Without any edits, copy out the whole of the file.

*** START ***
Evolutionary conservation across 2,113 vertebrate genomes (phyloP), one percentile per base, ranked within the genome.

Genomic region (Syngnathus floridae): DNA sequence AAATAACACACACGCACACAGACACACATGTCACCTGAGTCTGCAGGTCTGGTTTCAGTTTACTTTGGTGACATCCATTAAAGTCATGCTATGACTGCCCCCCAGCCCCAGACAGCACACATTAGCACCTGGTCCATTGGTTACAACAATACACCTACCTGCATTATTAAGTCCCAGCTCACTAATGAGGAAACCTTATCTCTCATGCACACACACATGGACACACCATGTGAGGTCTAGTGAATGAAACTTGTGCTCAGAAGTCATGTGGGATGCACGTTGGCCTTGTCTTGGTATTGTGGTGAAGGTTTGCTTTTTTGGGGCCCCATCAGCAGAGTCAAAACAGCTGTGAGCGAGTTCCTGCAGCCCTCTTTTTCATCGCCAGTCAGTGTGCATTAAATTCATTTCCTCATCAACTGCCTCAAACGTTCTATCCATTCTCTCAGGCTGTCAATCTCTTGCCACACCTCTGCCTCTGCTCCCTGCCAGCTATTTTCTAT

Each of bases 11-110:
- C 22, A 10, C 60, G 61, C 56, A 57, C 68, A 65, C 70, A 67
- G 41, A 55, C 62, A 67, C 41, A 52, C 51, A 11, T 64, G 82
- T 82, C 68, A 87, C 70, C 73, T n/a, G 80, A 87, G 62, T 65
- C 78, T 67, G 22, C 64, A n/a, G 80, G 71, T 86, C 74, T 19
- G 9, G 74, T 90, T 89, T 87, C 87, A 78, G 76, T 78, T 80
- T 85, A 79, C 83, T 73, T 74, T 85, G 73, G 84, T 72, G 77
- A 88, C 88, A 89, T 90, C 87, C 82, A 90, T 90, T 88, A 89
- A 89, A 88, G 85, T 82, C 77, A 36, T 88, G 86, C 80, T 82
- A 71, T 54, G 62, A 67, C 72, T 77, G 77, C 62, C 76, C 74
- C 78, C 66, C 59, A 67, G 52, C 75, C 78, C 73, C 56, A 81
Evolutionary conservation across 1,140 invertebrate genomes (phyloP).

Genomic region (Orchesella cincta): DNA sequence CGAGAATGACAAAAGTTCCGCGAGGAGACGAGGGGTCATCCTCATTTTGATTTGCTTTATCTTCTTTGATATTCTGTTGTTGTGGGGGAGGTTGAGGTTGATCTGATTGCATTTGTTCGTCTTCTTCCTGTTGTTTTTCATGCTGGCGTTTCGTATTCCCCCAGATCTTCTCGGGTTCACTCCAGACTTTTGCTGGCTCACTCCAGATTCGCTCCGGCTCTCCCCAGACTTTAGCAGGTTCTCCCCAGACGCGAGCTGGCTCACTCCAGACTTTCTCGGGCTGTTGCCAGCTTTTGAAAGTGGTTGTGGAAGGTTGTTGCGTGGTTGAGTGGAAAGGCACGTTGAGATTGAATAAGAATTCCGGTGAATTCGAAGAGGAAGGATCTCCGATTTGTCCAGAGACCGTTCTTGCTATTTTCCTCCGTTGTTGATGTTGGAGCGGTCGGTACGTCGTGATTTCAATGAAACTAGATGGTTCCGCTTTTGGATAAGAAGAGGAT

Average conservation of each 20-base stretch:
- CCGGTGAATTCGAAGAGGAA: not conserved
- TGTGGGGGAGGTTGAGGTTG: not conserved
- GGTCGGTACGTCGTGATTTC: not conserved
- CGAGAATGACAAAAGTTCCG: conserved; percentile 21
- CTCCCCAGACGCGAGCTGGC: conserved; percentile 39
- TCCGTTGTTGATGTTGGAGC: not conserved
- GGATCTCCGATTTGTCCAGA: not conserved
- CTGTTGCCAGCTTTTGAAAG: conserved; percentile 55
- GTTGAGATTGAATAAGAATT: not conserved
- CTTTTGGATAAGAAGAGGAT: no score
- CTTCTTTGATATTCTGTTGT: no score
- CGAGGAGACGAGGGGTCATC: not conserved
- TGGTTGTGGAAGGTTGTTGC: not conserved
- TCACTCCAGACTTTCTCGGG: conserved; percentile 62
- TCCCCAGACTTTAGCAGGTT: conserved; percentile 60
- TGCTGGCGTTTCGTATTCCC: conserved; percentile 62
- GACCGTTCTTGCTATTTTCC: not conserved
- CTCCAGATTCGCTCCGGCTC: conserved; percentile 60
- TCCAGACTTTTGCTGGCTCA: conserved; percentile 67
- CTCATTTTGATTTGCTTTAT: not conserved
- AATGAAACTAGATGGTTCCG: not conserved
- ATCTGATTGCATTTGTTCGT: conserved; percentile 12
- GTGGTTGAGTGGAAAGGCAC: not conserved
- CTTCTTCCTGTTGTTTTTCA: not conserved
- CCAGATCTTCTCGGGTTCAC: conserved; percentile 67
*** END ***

Evolutionary conservation across 2,113 vertebrate genomes (phyloP), one percentile per base, ranked within the genome.

Genomic region (Syngnathus floridae): DNA sequence AAATAACACACACGCACACAGACACACATGTCACCTGAGTCTGCAGGTCTGGTTTCAGTTTACTTTGGTGACATCCATTAAAGTCATGCTATGACTGCCCCCCAGCCCCAGACAGCACACATTAGCACCTGGTCCATTGGTTACAACAATACACCTACCTGCATTATTAAGTCCCAGCTCACTAATGAGGAAACCTTATCTCTCATGCACACACACATGGACACACCATGTGAGGTCTAGTGAATGAAACTTGTGCTCAGAAGTCATGTGGGATGCACGTTGGCCTTGTCTTGGTATTGTGGTGAAGGTTTGCTTTTTTGGGGCCCCATCAGCAGAGTCAAAACAGCTGTGAGCGAGTTCCTGCAGCCCTCTTTTTCATCGCCAGTCAGTGTGCATTAAATTCATTTCCTCATCAACTGCCTCAAACGTTCTATCCATTCTCTCAGGCTGTCAATCTCTTGCCACACCTCTGCCTCTGCTCCCTGCCAGCTATTTTCTAT

Each of bases 11-110:
- C 22, A 10, C 60, G 61, C 56, A 57, C 68, A 65, C 70, A 67
- G 41, A 55, C 62, A 67, C 41, A 52, C 51, A 11, T 64, G 82
- T 82, C 68, A 87, C 70, C 73, T n/a, G 80, A 87, G 62, T 65
- C 78, T 67, G 22, C 64, A n/a, G 80, G 71, T 86, C 74, T 19
- G 9, G 74, T 90, T 89, T 87, C 87, A 78, G 76, T 78, T 80
- T 85, A 79, C 83, T 73, T 74, T 85, G 73, G 84, T 72, G 77
- A 88, C 88, A 89, T 90, C 87, C 82, A 90, T 90, T 88, A 89
- A 89, A 88, G 85, T 82, C 77, A 36, T 88, G 86, C 80, T 82
- A 71, T 54, G 62, A 67, C 72, T 77, G 77, C 62, C 76, C 74
- C 78, C 66, C 59, A 67, G 52, C 75, C 78, C 73, C 56, A 81
Evolutionary conservation across 1,140 invertebrate genomes (phyloP).

Genomic region (Orchesella cincta): DNA sequence CGAGAATGACAAAAGTTCCGCGAGGAGACGAGGGGTCATCCTCATTTTGATTTGCTTTATCTTCTTTGATATTCTGTTGTTGTGGGGGAGGTTGAGGTTGATCTGATTGCATTTGTTCGTCTTCTTCCTGTTGTTTTTCATGCTGGCGTTTCGTATTCCCCCAGATCTTCTCGGGTTCACTCCAGACTTTTGCTGGCTCACTCCAGATTCGCTCCGGCTCTCCCCAGACTTTAGCAGGTTCTCCCCAGACGCGAGCTGGCTCACTCCAGACTTTCTCGGGCTGTTGCCAGCTTTTGAAAGTGGTTGTGGAAGGTTGTTGCGTGGTTGAGTGGAAAGGCACGTTGAGATTGAATAAGAATTCCGGTGAATTCGAAGAGGAAGGATCTCCGATTTGTCCAGAGACCGTTCTTGCTATTTTCCTCCGTTGTTGATGTTGGAGCGGTCGGTACGTCGTGATTTCAATGAAACTAGATGGTTCCGCTTTTGGATAAGAAGAGGAT

Average conservation of each 20-base stretch:
- CCGGTGAATTCGAAGAGGAA: not conserved
- TGTGGGGGAGGTTGAGGTTG: not conserved
- GGTCGGTACGTCGTGATTTC: not conserved
- CGAGAATGACAAAAGTTCCG: conserved; percentile 21
- CTCCCCAGACGCGAGCTGGC: conserved; percentile 39
- TCCGTTGTTGATGTTGGAGC: not conserved
- GGATCTCCGATTTGTCCAGA: not conserved
- CTGTTGCCAGCTTTTGAAAG: conserved; percentile 55
- GTTGAGATTGAATAAGAATT: not conserved
- CTTTTGGATAAGAAGAGGAT: no score
- CTTCTTTGATATTCTGTTGT: no score
- CGAGGAGACGAGGGGTCATC: not conserved
- TGGTTGTGGAAGGTTGTTGC: not conserved
- TCACTCCAGACTTTCTCGGG: conserved; percentile 62
- TCCCCAGACTTTAGCAGGTT: conserved; percentile 60
- TGCTGGCGTTTCGTATTCCC: conserved; percentile 62
- GACCGTTCTTGCTATTTTCC: not conserved
- CTCCAGATTCGCTCCGGCTC: conserved; percentile 60
- TCCAGACTTTTGCTGGCTCA: conserved; percentile 67
- CTCATTTTGATTTGCTTTAT: not conserved
- AATGAAACTAGATGGTTCCG: not conserved
- ATCTGATTGCATTTGTTCGT: conserved; percentile 12
- GTGGTTGAGTGGAAAGGCAC: not conserved
- CTTCTTCCTGTTGTTTTTCA: not conserved
- CCAGATCTTCTCGGGTTCAC: conserved; percentile 67